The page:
most probably the resource leaks will be consequences of the intentional
pragmatic approach to dealing with the languages' shortcomings: those
potential leaks won't, in general, be actual problematic leaks.

Add to that that C++ is so infernally huge and complex, like COBOL or
PL/1, that it's seldom used correctly by the average programmer.

And in sum that means that the C or Java code may actually have less
relevant resource leaks than the equivalent average programmer's C++
code. Only for the critical support code written by an expert or
experts does C++ shine. Because there the potential can be realized.

--
A: Because it messes up the order in which people normally read text.
Q: Why is it such a bad thing?
A: Top-posting.
Q: What is the most annoying thing on usenet and in e-mail?
Apr 27 '06 #48

"Walter Bright" <wa****@digital mars-nospamm.com> wrote in message
news:Dc******** *************** *******@comcast .com...
Noah Roberts wrote:
Roedy Green wrote:
On Thu, 27 Apr 2006 15:06:53 +0200, "Gernot Frisch" <Me@Privacy.net >
wrote, quoted or indirectly quoted someone who said :

Mixing exception handling and memory management boggles the human
mind.


Only one incapable of learning very simple techniques to make it a
non-issue.

http://www.hackcraft.net/raii/


There's another way to do it - scope guard. Here's an article on it:
http://www.digitalmars.com/d/exception-safe.html

-Walter Bright
www.digitalmars.com C, C++, D programming language compilers


What point am i missing if i mention the "finally" block in Java?
Apr 27 '06 #49

"Alf P. Steinbach" <al***@start.no > wrote in message
news:4b******** *****@individua l.net...
* Remon van Vliet -> Noah Roberts
I'd be more than
interested in even a single practical example of these resource/exception
issues of Java you speak of that are so much easier in C++...just one..
All external resources.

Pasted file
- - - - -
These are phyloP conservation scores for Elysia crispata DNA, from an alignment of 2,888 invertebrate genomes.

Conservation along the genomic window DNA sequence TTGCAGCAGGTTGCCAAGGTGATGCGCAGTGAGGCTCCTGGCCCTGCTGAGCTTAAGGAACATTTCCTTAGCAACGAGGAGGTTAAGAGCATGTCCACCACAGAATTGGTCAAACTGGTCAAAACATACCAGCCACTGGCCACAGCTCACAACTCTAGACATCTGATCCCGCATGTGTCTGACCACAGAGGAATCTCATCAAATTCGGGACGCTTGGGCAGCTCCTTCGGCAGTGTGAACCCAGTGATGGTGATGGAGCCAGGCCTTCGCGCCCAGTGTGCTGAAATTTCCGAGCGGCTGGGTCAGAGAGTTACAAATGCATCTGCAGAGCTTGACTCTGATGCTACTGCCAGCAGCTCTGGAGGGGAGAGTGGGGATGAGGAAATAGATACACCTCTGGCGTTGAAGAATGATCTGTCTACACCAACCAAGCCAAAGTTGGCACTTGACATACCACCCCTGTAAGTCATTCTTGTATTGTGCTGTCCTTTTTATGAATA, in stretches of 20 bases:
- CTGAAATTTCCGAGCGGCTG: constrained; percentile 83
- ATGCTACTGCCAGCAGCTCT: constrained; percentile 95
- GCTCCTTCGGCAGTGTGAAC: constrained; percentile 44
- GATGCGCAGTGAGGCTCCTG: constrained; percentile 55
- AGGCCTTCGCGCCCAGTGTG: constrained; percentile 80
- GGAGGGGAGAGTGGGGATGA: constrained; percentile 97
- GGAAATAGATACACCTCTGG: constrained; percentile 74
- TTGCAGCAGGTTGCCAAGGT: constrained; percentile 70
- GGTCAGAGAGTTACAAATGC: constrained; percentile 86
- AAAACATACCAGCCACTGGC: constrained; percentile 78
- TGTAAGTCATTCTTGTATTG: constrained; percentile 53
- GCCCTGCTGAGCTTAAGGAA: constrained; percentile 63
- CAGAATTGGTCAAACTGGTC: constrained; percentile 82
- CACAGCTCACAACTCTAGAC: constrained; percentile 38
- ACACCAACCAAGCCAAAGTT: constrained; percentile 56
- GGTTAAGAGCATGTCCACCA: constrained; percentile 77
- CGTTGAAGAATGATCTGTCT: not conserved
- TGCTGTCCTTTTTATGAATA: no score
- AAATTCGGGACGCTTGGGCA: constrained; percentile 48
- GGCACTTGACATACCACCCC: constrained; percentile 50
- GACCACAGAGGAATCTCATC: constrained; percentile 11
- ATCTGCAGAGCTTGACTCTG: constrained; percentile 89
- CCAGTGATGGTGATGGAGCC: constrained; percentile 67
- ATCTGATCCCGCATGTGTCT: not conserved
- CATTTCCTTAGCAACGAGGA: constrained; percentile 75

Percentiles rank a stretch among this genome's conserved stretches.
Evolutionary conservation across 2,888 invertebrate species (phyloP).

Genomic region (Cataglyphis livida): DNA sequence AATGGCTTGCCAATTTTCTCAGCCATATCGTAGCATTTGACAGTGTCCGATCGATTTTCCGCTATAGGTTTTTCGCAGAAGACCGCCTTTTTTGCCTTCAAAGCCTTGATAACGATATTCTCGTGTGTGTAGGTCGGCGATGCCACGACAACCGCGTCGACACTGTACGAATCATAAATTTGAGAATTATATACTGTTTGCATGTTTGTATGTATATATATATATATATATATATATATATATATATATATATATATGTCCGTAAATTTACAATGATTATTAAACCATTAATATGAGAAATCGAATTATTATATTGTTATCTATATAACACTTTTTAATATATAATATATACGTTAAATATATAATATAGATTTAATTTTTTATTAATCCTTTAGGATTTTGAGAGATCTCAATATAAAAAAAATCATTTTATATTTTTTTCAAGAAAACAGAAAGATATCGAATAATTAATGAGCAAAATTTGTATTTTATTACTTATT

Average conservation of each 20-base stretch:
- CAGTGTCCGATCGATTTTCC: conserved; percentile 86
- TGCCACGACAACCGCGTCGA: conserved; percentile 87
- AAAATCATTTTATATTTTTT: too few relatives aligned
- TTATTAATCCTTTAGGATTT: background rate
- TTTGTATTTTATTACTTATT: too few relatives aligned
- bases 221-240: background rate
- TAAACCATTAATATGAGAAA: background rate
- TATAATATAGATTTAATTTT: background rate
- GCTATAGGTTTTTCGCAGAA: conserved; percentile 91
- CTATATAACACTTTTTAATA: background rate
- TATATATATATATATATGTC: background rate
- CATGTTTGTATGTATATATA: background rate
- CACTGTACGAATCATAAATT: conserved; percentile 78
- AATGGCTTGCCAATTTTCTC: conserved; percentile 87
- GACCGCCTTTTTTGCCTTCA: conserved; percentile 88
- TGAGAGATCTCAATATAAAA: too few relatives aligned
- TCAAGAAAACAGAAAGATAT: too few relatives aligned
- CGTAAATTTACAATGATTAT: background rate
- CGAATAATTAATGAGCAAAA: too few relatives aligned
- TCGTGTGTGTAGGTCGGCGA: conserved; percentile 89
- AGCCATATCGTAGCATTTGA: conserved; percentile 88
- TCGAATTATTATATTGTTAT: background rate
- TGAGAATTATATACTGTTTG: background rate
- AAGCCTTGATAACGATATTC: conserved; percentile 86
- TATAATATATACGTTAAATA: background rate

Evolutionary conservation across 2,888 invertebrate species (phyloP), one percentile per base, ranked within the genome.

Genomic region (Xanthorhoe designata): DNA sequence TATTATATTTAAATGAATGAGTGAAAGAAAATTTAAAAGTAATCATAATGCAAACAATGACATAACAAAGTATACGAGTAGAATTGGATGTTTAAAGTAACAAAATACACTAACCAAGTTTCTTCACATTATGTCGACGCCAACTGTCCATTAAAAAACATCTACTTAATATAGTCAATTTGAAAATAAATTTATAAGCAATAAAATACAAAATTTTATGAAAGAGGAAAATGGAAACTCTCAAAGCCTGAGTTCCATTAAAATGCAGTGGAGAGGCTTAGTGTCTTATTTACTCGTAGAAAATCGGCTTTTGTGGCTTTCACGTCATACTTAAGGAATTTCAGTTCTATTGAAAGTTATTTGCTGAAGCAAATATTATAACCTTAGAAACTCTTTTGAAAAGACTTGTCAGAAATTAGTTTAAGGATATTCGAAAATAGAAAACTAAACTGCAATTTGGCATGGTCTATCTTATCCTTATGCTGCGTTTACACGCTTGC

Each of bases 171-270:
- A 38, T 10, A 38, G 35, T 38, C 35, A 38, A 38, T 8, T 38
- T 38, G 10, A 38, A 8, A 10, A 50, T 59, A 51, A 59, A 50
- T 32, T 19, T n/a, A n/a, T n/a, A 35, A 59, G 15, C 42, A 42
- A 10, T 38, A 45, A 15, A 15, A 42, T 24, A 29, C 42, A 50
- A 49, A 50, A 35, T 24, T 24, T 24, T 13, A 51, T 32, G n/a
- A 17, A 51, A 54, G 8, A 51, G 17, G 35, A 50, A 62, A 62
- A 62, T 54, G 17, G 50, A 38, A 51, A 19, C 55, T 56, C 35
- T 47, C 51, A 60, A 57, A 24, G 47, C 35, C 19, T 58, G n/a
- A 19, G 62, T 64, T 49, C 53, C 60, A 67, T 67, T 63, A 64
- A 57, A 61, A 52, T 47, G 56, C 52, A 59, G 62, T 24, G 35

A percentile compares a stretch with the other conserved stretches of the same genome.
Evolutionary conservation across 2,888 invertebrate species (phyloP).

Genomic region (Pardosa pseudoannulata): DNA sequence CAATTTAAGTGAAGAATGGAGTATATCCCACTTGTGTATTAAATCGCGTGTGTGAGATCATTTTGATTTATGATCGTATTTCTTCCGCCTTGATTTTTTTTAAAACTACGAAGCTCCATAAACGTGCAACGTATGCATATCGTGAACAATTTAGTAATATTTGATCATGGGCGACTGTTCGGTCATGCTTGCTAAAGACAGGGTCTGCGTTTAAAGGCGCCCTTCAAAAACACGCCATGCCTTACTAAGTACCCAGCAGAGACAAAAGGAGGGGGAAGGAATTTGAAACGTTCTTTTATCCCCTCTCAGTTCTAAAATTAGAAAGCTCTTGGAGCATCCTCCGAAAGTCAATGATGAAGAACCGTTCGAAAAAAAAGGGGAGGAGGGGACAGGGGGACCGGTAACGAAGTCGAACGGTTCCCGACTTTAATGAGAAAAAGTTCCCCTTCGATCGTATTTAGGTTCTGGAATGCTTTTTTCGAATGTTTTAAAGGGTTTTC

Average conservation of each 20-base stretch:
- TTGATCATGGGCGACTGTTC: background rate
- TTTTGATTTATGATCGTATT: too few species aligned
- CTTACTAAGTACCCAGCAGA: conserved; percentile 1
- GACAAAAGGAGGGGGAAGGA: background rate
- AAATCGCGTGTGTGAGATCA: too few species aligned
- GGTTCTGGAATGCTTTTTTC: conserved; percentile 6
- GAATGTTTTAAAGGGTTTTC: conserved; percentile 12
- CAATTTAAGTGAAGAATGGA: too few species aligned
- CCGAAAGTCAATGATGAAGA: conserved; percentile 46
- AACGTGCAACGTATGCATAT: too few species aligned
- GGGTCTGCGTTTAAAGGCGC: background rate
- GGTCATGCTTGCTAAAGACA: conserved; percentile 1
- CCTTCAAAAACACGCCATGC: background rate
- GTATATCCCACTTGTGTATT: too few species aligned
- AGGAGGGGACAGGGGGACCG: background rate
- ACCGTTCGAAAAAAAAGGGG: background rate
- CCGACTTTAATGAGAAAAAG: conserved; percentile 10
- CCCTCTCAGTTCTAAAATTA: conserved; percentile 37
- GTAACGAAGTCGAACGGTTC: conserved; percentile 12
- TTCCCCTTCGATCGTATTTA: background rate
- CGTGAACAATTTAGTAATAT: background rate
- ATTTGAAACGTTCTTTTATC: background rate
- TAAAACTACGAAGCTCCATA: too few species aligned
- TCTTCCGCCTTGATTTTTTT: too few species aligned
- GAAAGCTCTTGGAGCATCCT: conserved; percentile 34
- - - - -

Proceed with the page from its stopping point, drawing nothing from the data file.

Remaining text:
I think this is factually untrue. So, a practical example please?

They're not "so much easier" to handle in C++. In fact they're /very
difficult/ to handle correctly in C++. However, C++ offers facilities
that make it practically possible to prevent such problems from arising.

People who come from e.g. Java or C tend to not see those issues as
problems, because in those languages there's just no hope of dealing
preventively with fundamental resource leak issues, so the pragmatic
approach of "if it becomes a real problem, let's deal with that concrete
real problem" is applied instead of designing in any guarantee from the
start. Pick up any C or Java code dealing with external resources of any
kind, and more often than not, there's a potential resource leak staring
the C++ programmer in the eye.
Perhaps said C++ programmer just isnt overly familiar with Java. It seems to
be the red line through these kind of threads.
However, the C++ programmer would be wrong to chastise the C or Java
programmer for that, because most probably the resource leaks will be
consequences of the intentional pragmatic approach to dealing with the
languages' shortcomings: those potential leaks won't, in general, be actual
problematic leaks.

Add to that that C++ is so infernally huge and complex, like COBOL or
PL/1, that it's seldom used correctly by the average programmer.
Once again this sounds like a C++ developer with a superiority complex.
"Average programmers" here and there. Fact remains i still need to hear of a
external resource leak problem that's consistently easier to deal with in
C++ compared to Java.

And in sum that means that the C or Java code may actually have less
relevant resource leaks than the equivalent average programmer's C++ code.
Only for the critical support code written by an expert or experts does
C++ shine. Because there the potential can be realized.


"Critical support code"? like?
Apr 27 '06 #50